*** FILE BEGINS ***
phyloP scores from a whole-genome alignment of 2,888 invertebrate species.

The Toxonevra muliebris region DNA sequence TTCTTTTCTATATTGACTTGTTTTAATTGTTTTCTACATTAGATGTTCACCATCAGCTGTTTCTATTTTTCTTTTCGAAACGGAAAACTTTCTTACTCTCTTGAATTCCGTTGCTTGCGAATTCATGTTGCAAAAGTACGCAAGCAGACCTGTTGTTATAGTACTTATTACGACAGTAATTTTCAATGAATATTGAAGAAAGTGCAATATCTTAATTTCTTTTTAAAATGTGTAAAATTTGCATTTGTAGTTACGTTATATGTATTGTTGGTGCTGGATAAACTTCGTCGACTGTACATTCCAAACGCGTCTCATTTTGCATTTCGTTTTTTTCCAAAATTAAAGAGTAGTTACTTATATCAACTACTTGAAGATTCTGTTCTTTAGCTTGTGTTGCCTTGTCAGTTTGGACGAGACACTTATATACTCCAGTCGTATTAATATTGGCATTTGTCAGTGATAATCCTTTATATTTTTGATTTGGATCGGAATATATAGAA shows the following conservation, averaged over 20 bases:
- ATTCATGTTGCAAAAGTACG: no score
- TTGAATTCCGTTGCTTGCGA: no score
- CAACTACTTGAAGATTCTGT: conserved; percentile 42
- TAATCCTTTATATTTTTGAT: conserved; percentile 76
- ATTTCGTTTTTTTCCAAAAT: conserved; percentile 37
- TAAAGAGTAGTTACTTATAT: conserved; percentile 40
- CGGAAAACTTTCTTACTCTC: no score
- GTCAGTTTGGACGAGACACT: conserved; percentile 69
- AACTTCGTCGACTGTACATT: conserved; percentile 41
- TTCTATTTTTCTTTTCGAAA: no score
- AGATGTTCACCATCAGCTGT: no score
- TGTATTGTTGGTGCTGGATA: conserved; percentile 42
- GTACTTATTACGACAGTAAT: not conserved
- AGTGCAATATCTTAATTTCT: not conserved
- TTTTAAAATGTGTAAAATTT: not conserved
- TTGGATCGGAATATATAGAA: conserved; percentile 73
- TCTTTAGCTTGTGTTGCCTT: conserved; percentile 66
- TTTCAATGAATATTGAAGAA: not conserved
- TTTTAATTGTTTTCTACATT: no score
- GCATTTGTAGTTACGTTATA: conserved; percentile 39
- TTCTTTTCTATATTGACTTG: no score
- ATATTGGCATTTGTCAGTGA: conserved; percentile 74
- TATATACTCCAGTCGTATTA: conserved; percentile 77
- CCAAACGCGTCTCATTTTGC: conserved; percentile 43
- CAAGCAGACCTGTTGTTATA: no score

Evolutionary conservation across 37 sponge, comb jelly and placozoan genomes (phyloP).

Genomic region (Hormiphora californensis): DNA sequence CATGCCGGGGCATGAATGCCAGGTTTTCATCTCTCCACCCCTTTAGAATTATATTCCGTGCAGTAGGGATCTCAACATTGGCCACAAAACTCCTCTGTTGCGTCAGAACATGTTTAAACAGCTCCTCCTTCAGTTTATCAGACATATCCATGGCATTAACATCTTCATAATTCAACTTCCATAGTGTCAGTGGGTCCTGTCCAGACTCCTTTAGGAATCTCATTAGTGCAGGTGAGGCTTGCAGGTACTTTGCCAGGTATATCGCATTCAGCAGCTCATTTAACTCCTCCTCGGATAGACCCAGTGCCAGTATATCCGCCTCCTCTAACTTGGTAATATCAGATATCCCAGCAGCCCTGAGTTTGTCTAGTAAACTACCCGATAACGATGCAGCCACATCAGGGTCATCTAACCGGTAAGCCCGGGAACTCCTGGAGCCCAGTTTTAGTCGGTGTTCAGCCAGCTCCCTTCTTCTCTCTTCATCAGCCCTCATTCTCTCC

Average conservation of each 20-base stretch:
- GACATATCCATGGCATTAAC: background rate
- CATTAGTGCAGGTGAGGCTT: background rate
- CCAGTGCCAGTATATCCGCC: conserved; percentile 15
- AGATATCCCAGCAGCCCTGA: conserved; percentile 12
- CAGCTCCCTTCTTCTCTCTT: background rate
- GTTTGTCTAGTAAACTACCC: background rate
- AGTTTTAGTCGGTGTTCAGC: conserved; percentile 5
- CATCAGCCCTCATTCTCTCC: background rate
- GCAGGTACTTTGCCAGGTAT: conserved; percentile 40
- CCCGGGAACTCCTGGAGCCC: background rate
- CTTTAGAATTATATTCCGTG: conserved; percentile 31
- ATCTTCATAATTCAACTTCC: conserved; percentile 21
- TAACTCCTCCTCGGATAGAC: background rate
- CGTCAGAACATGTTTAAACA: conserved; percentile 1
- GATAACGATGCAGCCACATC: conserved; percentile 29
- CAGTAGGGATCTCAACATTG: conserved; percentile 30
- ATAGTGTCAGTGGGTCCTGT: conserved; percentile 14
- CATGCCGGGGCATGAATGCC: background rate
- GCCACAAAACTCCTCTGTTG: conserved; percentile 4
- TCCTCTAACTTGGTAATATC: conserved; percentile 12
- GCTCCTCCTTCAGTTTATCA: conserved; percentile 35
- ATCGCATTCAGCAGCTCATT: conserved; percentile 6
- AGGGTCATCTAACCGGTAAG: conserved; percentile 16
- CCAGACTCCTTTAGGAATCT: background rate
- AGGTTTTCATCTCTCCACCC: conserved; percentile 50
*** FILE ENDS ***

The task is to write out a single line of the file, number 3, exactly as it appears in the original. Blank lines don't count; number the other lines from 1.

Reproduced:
- ATTCATGTTGCAAAAGTACG: no score